The Duke and Duchess of Sussex have handed over a large sum of money to Buckingham Palace to pay for the repairs to Frogmore Cottage – their official UK home – and rent for “a number of years”. Palace sources have confirmed the couple agreed the terms after the rental value of their home on the Windsor estate was assessed by an independent property surveyor. The valuation of the monthly rental costs was determined, said a royal aide, on “the state and condition of the property”. But royal aides would not disclose the exact sum of the rent as it was a private arrangement between the couple and the Palace.
Harry and Meghan were criticised after leaving the Royal Family after the Sovereign Grant – often referred to as taxpayers’ money – had authorised £2.4 million for renovating the Sussexes home shortly before they got married. As part of the terms of their departure as senior working royals, they signed what is known inside Palace walls as the ‘Sandringham Agreement’ – in which they agreed to pay back the renovations cost and pay rent on a commercial basis in order to keep Frogmore Cottage as their private home in the UK. The Crown Estate remains the owner of the cottage but a royal source said that Harry and Meghan intend to keep the house as their private residence “for the foreseeable future”. The money has been handed over along with an up-front payment for rent for an undisclosed number of years, which began on April 1st this year – the official start date of the Duke and Duchess’ new lives outside the Royal Family. The couple are currently living in a property in Montecito in California.
Meanwhile, it’s been revealed that another recently departed working Royal, Prince Andrew, spent nearly £16,000 on a charter flight to Northern Ireland to attend a golf tournament. He was still a full-time Royal at the time, in July last year, and attended the Open Championship at Royal Portrush Gold Club. The flight from Farnborough, near his home on the Windsor Estate, to Londonderry is listed as costing £15,848 and palaces sources were unable to say why he was unable to take a scheduled flight or what diary clashes necessitated hiring a charter plane.
Similarly the Princess Royal chalked up similar costs of £16,440 for a charter plane to Rome where she attended the Italy versus Scotland 6 Nations Rugby match. Princess Anne is the Patron of Scottish Rugby Union, but it is not clear why she could not have taken one of the many commercial flights between London and the Italian capital. She is however, one of the busiest members of the Royal Family and a royal source said the travel office is “mindful” of the Royals’ timetable “and how it conflicts with other programmes.”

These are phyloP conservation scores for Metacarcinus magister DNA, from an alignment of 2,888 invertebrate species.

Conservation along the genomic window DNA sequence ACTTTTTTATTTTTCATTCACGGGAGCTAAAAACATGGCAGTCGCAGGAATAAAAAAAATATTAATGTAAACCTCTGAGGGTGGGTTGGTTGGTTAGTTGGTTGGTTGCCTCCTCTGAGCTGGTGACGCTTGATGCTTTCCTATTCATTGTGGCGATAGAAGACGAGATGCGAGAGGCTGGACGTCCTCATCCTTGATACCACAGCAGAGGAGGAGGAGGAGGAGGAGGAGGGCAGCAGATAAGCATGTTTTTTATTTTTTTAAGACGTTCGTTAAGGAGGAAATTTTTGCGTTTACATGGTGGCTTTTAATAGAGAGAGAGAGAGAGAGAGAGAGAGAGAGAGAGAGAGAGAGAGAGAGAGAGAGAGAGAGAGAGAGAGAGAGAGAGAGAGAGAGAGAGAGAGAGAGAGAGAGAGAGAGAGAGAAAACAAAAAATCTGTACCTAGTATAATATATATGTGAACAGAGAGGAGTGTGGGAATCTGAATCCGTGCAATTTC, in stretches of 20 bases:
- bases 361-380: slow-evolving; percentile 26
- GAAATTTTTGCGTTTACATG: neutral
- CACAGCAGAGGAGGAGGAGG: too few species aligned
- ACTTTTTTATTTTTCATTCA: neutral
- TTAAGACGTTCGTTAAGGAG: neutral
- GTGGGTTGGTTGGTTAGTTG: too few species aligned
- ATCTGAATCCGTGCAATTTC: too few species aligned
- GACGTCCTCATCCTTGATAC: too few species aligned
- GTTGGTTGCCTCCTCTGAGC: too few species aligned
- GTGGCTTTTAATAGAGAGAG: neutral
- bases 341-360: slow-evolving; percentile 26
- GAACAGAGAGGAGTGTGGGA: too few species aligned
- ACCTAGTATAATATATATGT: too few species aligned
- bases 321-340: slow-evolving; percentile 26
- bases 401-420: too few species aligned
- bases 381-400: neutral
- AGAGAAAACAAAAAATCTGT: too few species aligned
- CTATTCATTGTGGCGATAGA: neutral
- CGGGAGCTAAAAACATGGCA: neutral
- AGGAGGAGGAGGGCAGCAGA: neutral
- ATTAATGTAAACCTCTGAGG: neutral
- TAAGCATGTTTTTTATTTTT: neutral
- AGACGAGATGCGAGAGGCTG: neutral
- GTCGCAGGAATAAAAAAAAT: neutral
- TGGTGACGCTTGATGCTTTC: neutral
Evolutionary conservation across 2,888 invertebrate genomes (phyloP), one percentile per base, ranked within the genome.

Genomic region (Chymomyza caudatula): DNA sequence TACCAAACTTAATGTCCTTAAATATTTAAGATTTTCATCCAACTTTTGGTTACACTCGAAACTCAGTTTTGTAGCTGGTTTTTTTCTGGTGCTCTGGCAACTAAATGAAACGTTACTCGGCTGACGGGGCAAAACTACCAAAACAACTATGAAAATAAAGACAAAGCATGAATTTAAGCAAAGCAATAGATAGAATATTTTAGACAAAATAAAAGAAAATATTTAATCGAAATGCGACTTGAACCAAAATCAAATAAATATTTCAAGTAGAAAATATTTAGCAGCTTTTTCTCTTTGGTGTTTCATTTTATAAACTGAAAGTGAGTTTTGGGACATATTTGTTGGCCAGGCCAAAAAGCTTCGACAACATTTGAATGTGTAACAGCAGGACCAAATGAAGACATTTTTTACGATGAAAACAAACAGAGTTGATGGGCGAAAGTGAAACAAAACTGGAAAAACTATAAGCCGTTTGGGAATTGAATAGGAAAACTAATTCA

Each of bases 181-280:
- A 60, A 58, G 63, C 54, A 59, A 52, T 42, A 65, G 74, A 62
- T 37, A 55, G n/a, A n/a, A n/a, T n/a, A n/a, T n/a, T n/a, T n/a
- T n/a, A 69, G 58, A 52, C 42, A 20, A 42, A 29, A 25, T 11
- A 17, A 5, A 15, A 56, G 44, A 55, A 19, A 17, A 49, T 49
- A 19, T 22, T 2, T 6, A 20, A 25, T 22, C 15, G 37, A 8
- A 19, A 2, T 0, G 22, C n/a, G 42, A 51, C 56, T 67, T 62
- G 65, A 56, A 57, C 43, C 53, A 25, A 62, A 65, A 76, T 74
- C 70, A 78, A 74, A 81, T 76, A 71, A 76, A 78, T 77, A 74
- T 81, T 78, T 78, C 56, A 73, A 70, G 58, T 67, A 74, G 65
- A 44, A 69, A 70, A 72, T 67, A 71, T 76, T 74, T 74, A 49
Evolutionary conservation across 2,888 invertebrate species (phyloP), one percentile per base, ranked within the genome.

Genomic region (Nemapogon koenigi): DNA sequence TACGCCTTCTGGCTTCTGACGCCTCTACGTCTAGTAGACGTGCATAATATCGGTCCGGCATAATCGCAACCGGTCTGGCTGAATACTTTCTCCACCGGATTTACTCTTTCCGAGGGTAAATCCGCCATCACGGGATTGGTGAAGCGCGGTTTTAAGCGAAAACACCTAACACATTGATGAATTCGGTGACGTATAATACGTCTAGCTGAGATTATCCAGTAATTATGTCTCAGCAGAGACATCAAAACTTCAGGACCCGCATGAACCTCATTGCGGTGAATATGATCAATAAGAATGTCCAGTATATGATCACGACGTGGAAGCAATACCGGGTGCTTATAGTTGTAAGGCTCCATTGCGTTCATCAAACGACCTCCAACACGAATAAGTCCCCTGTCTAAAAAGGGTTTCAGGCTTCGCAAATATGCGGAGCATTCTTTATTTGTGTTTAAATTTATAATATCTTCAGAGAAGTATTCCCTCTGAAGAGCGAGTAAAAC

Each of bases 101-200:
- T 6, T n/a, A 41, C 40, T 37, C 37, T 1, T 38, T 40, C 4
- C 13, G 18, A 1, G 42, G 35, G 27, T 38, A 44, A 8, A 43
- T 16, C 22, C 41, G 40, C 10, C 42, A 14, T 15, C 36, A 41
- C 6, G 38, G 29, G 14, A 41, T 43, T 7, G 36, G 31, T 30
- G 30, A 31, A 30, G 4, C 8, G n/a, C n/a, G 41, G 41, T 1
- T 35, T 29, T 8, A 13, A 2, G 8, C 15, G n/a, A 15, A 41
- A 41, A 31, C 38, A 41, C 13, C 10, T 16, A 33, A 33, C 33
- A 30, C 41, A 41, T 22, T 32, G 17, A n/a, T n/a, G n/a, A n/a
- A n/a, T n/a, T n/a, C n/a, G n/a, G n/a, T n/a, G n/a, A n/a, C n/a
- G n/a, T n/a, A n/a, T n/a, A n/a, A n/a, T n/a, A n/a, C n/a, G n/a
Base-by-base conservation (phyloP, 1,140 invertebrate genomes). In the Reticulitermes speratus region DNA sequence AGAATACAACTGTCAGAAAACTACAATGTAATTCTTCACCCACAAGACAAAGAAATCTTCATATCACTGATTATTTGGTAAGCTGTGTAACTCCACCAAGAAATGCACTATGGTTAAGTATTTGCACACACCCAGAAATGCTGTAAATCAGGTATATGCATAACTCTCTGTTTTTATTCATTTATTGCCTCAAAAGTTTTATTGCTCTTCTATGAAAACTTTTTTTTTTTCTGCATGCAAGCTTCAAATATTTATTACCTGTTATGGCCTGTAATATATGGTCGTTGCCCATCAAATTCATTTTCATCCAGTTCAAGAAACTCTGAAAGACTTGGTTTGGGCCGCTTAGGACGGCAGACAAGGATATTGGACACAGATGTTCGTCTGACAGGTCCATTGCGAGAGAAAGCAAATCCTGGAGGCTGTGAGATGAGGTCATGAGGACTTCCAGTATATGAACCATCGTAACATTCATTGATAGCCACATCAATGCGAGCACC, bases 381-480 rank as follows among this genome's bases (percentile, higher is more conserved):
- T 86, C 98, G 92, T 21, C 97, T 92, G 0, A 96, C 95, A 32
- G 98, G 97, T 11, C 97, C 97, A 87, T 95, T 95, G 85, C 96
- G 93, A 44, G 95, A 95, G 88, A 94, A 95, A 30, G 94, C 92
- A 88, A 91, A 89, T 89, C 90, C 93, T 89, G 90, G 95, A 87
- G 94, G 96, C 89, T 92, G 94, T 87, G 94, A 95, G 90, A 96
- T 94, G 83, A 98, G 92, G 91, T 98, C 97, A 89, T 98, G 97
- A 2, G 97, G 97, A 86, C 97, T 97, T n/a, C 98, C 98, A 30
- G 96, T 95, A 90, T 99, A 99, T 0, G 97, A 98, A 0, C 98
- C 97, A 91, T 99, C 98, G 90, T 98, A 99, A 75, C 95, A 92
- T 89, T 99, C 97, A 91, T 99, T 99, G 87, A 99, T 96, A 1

A much higher cost of £210,000 for the Prince of Wales to fly to Muscat to pay his respects following the death of Sultan Qaboos bin Said was explained by Palace officials by the sudden news of the Sultan’s passing. Sources also said they needed to get Prince Charles there “at short notice” as requested by the Foreign Office and there was no alternative available. The Royal Train, meanwhile, was only used three times in the past year which begs the question whether its costs are justified. It was used once by the Queen for a journey to Scotland and twice by the Prince of Wales to travel to Newport and again to Carlisle, at a cost of approximately £20,000 for each of the three trips. A royal source was quick to point out the train does save on overnight accommodation and security costs and allows the 94-year old Monarch to carry out a full day of engagements. The anti-Monarchy group Republic, however, criticised the increase in travel costs.
Republic’s CEO, Graham Smith, said: "Why is the government paying for Prince Andrew to go to golfing tournaments, or Princess Anne to attend a rugby match in Italy?" He added: “A 15% increase in travel costs when hospitals can’t deliver the very best care to every person in need, when teachers are struggling to pay for the necessary books and equipment and the police are stretched to breaking point is scandalous."